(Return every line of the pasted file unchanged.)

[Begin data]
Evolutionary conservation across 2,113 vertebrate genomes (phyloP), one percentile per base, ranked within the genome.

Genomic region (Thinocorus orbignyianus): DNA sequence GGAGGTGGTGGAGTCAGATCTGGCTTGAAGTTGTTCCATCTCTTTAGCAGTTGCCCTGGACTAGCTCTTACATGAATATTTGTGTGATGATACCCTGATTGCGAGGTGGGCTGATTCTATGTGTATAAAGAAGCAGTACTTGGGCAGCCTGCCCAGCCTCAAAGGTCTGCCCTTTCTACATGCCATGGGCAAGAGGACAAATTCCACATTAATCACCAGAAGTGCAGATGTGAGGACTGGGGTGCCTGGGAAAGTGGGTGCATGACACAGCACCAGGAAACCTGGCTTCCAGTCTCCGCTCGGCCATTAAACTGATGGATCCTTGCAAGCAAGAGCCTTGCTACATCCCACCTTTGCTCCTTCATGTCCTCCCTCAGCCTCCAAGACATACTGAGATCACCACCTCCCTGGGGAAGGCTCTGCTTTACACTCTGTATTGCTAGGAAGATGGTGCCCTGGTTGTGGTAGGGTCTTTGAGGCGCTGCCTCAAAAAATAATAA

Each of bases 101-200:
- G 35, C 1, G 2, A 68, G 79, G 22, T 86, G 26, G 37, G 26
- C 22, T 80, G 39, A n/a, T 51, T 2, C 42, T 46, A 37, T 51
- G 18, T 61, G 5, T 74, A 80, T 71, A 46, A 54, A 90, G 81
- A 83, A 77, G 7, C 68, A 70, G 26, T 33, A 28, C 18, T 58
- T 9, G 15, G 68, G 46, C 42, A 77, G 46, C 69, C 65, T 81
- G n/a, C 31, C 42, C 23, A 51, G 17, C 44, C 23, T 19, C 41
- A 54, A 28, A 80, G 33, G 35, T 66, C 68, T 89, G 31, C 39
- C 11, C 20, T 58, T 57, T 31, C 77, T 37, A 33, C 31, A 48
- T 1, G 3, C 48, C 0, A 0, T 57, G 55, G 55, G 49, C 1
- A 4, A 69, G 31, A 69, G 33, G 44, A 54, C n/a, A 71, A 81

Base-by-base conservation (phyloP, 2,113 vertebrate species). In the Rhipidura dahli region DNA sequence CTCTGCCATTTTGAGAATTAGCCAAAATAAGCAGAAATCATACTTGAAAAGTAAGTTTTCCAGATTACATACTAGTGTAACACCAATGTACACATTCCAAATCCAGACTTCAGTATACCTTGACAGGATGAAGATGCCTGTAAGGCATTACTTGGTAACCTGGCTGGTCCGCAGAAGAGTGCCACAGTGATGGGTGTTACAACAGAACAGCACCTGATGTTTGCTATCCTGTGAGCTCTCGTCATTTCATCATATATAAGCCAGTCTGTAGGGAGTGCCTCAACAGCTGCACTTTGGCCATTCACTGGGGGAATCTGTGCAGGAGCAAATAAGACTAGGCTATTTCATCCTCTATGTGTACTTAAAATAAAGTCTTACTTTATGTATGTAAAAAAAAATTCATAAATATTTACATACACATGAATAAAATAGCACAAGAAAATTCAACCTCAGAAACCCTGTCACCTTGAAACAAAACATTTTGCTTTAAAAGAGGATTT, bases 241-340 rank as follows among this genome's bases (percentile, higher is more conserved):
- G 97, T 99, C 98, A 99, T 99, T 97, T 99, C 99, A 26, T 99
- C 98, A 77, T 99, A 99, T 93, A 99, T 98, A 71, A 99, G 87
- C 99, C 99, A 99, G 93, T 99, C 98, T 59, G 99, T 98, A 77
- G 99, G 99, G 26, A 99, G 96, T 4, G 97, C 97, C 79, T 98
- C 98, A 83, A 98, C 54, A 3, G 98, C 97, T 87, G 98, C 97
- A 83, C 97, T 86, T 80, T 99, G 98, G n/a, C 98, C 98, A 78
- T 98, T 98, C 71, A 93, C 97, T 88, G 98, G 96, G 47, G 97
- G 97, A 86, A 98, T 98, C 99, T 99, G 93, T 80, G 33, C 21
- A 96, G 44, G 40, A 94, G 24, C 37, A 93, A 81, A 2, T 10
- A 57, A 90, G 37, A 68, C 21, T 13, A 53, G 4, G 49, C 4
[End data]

Evolutionary conservation across 2,113 vertebrate genomes (phyloP), one percentile per base, ranked within the genome.

Genomic region (Thinocorus orbignyianus): DNA sequence GGAGGTGGTGGAGTCAGATCTGGCTTGAAGTTGTTCCATCTCTTTAGCAGTTGCCCTGGACTAGCTCTTACATGAATATTTGTGTGATGATACCCTGATTGCGAGGTGGGCTGATTCTATGTGTATAAAGAAGCAGTACTTGGGCAGCCTGCCCAGCCTCAAAGGTCTGCCCTTTCTACATGCCATGGGCAAGAGGACAAATTCCACATTAATCACCAGAAGTGCAGATGTGAGGACTGGGGTGCCTGGGAAAGTGGGTGCATGACACAGCACCAGGAAACCTGGCTTCCAGTCTCCGCTCGGCCATTAAACTGATGGATCCTTGCAAGCAAGAGCCTTGCTACATCCCACCTTTGCTCCTTCATGTCCTCCCTCAGCCTCCAAGACATACTGAGATCACCACCTCCCTGGGGAAGGCTCTGCTTTACACTCTGTATTGCTAGGAAGATGGTGCCCTGGTTGTGGTAGGGTCTTTGAGGCGCTGCCTCAAAAAATAATAA

Each of bases 101-200:
- G 35, C 1, G 2, A 68, G 79, G 22, T 86, G 26, G 37, G 26
- C 22, T 80, G 39, A n/a, T 51, T 2, C 42, T 46, A 37, T 51
- G 18, T 61, G 5, T 74, A 80, T 71, A 46, A 54, A 90, G 81
- A 83, A 77, G 7, C 68, A 70, G 26, T 33, A 28, C 18, T 58
- T 9, G 15, G 68, G 46, C 42, A 77, G 46, C 69, C 65, T 81
- G n/a, C 31, C 42, C 23, A 51, G 17, C 44, C 23, T 19, C 41
- A 54, A 28, A 80, G 33, G 35, T 66, C 68, T 89, G 31, C 39
- C 11, C 20, T 58, T 57, T 31, C 77, T 37, A 33, C 31, A 48
- T 1, G 3, C 48, C 0, A 0, T 57, G 55, G 55, G 49, C 1
- A 4, A 69, G 31, A 69, G 33, G 44, A 54, C n/a, A 71, A 81

Base-by-base conservation (phyloP, 2,113 vertebrate species). In the Rhipidura dahli region DNA sequence CTCTGCCATTTTGAGAATTAGCCAAAATAAGCAGAAATCATACTTGAAAAGTAAGTTTTCCAGATTACATACTAGTGTAACACCAATGTACACATTCCAAATCCAGACTTCAGTATACCTTGACAGGATGAAGATGCCTGTAAGGCATTACTTGGTAACCTGGCTGGTCCGCAGAAGAGTGCCACAGTGATGGGTGTTACAACAGAACAGCACCTGATGTTTGCTATCCTGTGAGCTCTCGTCATTTCATCATATATAAGCCAGTCTGTAGGGAGTGCCTCAACAGCTGCACTTTGGCCATTCACTGGGGGAATCTGTGCAGGAGCAAATAAGACTAGGCTATTTCATCCTCTATGTGTACTTAAAATAAAGTCTTACTTTATGTATGTAAAAAAAAATTCATAAATATTTACATACACATGAATAAAATAGCACAAGAAAATTCAACCTCAGAAACCCTGTCACCTTGAAACAAAACATTTTGCTTTAAAAGAGGATTT, bases 241-340 rank as follows among this genome's bases (percentile, higher is more conserved):
- G 97, T 99, C 98, A 99, T 99, T 97, T 99, C 99, A 26, T 99
- C 98, A 77, T 99, A 99, T 93, A 99, T 98, A 71, A 99, G 87
- C 99, C 99, A 99, G 93, T 99, C 98, T 59, G 99, T 98, A 77
- G 99, G 99, G 26, A 99, G 96, T 4, G 97, C 97, C 79, T 98
- C 98, A 83, A 98, C 54, A 3, G 98, C 97, T 87, G 98, C 97
- A 83, C 97, T 86, T 80, T 99, G 98, G n/a, C 98, C 98, A 78
- T 98, T 98, C 71, A 93, C 97, T 88, G 98, G 96, G 47, G 97
- G 97, A 86, A 98, T 98, C 99, T 99, G 93, T 80, G 33, C 21
- A 96, G 44, G 40, A 94, G 24, C 37, A 93, A 81, A 2, T 10
- A 57, A 90, G 37, A 68, C 21, T 13, A 53, G 4, G 49, C 4